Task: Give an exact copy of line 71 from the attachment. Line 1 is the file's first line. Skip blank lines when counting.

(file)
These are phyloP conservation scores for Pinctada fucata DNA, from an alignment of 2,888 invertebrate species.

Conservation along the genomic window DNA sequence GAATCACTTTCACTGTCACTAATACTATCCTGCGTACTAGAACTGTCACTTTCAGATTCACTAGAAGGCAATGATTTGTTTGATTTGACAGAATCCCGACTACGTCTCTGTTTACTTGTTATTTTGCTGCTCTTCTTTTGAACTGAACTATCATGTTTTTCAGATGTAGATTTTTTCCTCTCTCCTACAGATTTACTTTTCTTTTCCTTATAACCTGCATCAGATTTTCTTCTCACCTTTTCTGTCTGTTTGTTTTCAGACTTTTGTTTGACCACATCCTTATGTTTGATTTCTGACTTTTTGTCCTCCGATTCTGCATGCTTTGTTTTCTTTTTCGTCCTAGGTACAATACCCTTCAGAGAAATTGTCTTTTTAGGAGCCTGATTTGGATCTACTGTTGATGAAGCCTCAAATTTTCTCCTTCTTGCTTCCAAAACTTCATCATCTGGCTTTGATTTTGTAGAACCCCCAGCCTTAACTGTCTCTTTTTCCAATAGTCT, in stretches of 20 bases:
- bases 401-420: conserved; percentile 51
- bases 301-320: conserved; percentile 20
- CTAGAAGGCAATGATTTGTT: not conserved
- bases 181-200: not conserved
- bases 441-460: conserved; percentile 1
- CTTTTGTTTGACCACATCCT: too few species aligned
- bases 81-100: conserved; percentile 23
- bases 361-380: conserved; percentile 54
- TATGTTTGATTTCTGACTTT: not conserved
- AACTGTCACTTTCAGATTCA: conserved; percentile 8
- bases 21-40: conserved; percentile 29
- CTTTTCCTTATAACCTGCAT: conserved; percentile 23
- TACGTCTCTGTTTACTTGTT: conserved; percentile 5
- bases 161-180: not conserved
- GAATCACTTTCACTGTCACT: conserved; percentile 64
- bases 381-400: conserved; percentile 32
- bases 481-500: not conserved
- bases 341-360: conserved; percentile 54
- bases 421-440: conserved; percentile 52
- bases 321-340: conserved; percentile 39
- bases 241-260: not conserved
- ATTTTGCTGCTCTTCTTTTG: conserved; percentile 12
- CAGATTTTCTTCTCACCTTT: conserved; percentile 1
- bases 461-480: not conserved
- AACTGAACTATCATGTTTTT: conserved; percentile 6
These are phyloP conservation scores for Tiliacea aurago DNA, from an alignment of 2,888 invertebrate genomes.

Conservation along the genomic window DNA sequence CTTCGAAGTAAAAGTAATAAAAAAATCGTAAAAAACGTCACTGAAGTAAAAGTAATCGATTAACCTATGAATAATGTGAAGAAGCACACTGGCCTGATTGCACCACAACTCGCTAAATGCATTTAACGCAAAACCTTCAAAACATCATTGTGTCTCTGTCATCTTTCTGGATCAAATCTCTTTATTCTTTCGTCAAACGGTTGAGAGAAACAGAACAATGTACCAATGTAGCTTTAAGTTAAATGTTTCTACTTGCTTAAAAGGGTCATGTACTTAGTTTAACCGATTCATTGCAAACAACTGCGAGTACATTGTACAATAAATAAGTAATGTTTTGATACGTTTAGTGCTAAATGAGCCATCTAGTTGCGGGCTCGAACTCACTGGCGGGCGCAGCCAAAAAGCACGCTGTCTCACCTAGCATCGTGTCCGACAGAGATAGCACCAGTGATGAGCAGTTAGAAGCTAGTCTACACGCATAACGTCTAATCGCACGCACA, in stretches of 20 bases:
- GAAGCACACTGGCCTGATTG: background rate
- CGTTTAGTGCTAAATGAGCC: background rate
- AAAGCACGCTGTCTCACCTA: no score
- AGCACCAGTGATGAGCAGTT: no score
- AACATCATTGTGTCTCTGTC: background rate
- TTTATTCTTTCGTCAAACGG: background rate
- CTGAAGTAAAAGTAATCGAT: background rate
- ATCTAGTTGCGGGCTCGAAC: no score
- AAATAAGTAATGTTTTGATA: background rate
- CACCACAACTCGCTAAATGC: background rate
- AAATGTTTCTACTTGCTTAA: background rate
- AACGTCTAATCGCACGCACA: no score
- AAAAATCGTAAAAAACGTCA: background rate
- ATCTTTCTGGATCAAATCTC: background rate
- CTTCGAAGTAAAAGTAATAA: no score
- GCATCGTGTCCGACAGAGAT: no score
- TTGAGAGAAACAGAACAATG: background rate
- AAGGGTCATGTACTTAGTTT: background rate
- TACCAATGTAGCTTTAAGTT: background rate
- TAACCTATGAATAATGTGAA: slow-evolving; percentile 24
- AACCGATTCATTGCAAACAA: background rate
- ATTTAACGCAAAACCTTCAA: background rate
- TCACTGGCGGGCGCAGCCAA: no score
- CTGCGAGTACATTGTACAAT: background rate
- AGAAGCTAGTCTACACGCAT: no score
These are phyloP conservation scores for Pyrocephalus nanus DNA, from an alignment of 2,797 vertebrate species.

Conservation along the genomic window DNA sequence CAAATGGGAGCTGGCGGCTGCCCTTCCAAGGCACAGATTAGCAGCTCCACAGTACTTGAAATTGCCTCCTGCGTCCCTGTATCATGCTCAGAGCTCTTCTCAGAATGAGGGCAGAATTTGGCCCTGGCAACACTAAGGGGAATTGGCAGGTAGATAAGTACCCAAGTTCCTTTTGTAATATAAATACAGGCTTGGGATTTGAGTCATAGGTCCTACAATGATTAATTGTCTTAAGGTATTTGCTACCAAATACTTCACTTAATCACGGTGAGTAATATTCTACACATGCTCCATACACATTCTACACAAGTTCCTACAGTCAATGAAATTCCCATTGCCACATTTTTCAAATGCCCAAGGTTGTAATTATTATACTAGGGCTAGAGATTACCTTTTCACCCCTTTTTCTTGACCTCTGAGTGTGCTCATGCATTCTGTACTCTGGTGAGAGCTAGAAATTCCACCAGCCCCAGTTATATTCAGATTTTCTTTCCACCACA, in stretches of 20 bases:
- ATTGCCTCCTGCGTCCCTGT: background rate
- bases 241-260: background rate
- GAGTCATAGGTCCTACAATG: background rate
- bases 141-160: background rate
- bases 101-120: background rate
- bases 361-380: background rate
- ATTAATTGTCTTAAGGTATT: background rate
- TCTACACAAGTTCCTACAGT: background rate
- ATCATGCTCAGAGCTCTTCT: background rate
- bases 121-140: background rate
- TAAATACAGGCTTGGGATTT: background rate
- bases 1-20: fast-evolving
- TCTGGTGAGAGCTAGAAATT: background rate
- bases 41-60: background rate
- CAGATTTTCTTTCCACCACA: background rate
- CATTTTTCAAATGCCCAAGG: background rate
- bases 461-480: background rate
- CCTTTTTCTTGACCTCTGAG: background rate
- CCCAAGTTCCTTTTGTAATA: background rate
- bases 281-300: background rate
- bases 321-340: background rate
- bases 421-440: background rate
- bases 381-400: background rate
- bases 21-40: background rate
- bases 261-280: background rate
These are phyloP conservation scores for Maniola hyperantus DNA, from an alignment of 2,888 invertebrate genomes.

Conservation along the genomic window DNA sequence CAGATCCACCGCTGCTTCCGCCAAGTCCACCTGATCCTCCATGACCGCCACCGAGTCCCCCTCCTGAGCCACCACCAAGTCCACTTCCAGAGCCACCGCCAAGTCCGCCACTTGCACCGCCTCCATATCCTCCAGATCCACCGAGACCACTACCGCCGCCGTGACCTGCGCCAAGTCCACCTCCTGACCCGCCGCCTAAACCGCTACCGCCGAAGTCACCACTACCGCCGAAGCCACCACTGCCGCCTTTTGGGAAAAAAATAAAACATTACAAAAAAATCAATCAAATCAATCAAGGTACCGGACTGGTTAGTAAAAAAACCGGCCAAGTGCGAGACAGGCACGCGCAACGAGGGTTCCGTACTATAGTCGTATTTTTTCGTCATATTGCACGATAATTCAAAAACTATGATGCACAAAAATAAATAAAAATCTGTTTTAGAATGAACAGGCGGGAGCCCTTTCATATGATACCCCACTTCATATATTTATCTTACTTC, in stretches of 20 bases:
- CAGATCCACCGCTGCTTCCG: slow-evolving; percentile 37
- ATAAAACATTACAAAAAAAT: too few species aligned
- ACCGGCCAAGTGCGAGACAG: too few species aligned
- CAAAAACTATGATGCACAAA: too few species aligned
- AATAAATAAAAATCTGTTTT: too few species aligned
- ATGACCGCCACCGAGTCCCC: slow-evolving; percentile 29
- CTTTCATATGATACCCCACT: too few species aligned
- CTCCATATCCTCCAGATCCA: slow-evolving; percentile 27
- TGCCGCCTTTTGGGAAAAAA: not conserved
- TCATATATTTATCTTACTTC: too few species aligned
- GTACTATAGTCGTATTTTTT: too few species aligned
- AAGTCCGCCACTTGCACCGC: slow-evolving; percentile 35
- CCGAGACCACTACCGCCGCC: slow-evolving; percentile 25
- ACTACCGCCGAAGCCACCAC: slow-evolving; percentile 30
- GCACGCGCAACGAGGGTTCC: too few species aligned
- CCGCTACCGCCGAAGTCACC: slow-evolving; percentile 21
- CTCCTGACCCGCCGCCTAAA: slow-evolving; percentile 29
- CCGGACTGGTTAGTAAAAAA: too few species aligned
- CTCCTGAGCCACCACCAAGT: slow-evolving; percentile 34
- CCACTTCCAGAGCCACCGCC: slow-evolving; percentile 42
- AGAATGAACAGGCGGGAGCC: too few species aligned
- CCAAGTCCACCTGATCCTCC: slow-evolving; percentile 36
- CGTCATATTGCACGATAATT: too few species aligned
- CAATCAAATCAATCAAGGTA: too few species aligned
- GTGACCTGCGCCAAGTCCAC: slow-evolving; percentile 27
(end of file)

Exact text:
- CAGATTTTCTTTCCACCACA: background rate